General Electric names Immelt replacement

He takes over from Jeff Immelt who will step aside August 1 after 16 years as the head of the conglomerate he helped steer through the financial crisis but is now worth a third less than when he took over. After the financial crisis, he sharply pared down the financial services business that Welch had built up and went on a spending spree to acquire businesses in the power and oil and gas sectors. GE on Monday received USA antitrust approval to combine its oil and gas operations with Baker Hughes, potentially creating an oil services powerhouse with more than $32 billion in revenue.

GE shares had been down almost 13 percent in 2017, but early Monday they rose 3.8 percent to $29.

Since Immelt became CEO in 2001, GE's shares have declined 30 percent, while the S&P 500 index more than doubled.

Stock in General Electric responded to the news by popping $1.45, or 5.2%, to $29.39, soon after the opening bell on Monday, within 52-week trading range of $27.10 to $33.00.

GE has spent billions building a digital business that marries electronic sensors and powerful analytic computing to industrial equipment and has no plans to change that focus.

Mr. Immelt, 61, sold off GE's media businesses and divested the bulk of the company's lending businesses after the financial crisis.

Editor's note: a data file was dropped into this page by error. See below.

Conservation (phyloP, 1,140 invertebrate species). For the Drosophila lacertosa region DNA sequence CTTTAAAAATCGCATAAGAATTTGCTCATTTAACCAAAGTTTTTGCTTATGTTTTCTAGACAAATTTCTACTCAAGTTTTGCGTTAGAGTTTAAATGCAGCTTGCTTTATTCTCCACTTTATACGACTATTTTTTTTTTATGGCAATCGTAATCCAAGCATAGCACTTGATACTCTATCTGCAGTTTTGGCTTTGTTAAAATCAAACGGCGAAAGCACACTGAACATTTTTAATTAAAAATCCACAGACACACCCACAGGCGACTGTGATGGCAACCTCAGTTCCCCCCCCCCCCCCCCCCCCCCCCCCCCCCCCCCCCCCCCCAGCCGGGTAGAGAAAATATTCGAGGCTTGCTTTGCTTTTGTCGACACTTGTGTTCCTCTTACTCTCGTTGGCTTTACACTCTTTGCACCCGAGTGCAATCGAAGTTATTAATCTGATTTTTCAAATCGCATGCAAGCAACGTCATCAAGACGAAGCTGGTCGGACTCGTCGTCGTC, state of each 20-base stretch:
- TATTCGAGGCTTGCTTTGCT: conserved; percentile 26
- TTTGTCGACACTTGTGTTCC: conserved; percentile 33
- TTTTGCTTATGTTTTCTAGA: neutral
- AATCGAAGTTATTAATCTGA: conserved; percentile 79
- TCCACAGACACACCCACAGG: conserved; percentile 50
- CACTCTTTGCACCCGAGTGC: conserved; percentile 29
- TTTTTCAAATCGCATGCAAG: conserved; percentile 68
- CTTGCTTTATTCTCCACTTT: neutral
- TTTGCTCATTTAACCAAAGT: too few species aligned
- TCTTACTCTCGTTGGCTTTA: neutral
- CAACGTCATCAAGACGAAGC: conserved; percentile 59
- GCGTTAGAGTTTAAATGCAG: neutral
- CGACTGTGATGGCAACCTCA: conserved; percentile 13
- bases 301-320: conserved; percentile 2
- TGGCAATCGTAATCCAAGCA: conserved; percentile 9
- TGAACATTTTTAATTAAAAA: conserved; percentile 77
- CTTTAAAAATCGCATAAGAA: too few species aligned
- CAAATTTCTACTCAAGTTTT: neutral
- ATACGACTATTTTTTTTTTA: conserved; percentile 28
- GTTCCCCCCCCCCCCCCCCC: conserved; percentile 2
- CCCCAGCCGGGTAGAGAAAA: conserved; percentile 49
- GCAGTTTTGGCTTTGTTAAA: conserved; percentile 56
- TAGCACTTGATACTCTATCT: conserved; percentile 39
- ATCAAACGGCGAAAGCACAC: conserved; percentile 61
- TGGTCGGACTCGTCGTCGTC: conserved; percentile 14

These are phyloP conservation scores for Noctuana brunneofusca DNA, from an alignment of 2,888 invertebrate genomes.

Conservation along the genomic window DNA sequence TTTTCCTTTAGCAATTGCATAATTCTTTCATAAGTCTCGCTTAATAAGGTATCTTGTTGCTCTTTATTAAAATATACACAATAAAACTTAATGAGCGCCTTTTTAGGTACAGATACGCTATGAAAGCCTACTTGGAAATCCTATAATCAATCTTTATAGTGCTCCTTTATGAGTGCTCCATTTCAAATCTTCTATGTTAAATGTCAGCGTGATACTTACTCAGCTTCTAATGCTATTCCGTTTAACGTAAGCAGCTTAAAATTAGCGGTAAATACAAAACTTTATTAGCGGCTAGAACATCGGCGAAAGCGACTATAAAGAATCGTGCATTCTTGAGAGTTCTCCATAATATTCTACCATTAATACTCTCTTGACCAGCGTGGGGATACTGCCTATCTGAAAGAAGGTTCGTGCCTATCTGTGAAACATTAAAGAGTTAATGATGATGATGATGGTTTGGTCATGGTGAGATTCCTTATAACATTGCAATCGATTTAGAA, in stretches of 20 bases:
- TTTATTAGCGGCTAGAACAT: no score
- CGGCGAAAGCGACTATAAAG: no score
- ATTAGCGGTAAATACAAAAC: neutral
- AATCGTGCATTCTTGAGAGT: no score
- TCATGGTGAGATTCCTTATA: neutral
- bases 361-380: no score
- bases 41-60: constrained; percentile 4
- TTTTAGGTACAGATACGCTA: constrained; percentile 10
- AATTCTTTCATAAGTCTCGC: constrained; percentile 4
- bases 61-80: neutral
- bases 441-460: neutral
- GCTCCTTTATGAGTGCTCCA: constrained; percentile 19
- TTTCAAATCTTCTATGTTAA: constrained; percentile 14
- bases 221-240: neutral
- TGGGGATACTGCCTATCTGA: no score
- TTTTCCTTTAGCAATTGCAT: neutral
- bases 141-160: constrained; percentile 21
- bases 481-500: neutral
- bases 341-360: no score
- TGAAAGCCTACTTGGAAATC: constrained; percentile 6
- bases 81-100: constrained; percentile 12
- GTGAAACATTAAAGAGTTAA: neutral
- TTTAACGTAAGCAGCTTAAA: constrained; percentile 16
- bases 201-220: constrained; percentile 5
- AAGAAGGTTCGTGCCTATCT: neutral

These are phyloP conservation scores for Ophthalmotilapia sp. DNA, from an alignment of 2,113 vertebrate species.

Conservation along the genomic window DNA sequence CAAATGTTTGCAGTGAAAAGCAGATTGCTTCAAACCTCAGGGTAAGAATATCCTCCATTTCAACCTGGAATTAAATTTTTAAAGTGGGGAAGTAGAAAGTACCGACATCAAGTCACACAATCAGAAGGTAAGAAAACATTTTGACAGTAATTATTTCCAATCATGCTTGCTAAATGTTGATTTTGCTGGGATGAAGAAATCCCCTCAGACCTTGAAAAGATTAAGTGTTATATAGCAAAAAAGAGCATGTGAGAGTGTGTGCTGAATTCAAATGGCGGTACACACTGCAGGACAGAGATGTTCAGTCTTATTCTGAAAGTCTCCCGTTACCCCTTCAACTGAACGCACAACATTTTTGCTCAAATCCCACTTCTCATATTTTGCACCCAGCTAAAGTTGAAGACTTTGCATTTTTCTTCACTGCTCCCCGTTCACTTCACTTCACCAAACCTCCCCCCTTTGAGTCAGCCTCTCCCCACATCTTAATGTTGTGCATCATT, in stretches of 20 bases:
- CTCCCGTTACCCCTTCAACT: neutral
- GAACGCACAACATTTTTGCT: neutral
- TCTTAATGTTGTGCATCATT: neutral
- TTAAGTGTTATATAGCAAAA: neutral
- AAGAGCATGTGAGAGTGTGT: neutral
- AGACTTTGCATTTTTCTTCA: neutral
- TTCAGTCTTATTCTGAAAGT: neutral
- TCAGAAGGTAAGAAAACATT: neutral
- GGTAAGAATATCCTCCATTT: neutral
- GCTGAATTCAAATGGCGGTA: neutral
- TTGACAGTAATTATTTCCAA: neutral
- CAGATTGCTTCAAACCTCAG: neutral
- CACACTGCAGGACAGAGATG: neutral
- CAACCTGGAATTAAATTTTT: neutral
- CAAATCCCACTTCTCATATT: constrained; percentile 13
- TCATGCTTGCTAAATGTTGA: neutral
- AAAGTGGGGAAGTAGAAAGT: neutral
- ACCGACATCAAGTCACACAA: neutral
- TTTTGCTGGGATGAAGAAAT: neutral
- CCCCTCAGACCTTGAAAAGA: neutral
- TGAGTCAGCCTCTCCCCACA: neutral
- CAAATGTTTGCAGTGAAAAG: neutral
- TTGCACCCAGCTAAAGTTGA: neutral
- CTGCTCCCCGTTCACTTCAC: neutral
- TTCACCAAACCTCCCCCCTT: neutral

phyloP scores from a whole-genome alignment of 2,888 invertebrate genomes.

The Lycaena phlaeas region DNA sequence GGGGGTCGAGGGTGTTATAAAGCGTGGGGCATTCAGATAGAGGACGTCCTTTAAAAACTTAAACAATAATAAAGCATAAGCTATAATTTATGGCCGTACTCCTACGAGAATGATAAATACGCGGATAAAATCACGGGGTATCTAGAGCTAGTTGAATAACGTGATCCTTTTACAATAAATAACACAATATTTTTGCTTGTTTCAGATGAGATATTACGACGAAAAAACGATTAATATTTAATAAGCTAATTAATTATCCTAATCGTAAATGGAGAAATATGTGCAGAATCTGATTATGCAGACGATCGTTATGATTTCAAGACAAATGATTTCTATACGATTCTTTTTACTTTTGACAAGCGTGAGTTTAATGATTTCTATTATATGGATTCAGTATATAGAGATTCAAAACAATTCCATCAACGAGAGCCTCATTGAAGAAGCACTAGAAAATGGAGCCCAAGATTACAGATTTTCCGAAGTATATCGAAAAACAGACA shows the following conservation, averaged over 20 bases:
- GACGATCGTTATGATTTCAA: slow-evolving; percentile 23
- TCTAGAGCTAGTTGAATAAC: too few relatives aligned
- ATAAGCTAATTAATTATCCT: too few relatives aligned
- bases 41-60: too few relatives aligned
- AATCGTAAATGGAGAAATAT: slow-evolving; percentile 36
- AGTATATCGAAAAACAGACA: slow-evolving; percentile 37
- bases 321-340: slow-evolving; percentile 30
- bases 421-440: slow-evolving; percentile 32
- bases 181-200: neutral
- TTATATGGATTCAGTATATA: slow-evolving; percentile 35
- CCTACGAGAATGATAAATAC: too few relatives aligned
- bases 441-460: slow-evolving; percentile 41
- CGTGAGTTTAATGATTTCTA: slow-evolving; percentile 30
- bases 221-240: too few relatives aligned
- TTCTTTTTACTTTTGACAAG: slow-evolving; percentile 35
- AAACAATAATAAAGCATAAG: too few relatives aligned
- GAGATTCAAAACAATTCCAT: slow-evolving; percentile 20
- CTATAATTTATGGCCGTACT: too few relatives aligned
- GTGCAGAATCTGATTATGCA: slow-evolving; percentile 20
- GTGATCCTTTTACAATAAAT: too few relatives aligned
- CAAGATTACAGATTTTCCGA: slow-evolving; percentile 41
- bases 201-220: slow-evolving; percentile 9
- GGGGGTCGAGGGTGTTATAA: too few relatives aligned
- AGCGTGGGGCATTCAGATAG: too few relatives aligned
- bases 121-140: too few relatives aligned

Immelt has been at the helm of GE since 2001, overseeing a transformation that included selling numerous company's businesses.

There had been great expectations when Jeffrey Immelt, right, replaced the legendary Jack Welch, left, as CEO back in 2001. Trian, the firm co-founded by Nelson Peltz, took a $2.5 billion stake that year while saying it supported the portfolio shift.

Flannery, 55, who is now president and CEO of GE Healthcare, started working with GE Capital about three decades ago.

The relationship with Trian began to sour in recent months as investors questioned GE's performance. Trian declined comment on the CEO change on Monday.

"Although the succession topic has been swirling for much of the past year, today's announcement comes as a surprise, especially regarding the short timeframe for the hand-off", Deane Dray, an analyst at RBC Capital Markets, said in a note.

Jeff Bornstein, GE's chief financial officer, was promoted to vice chair. It could even find a new ear in Mr. Flannery's.

John Flannery will take Immelt's place as CEO and Chairman next year, bringing with him a wealth of GE experience from his time running GE Healthcare and GE operations in India, according to Jack Brennan, the independent director of the company's Board of Directors.

  • Zachary Reyes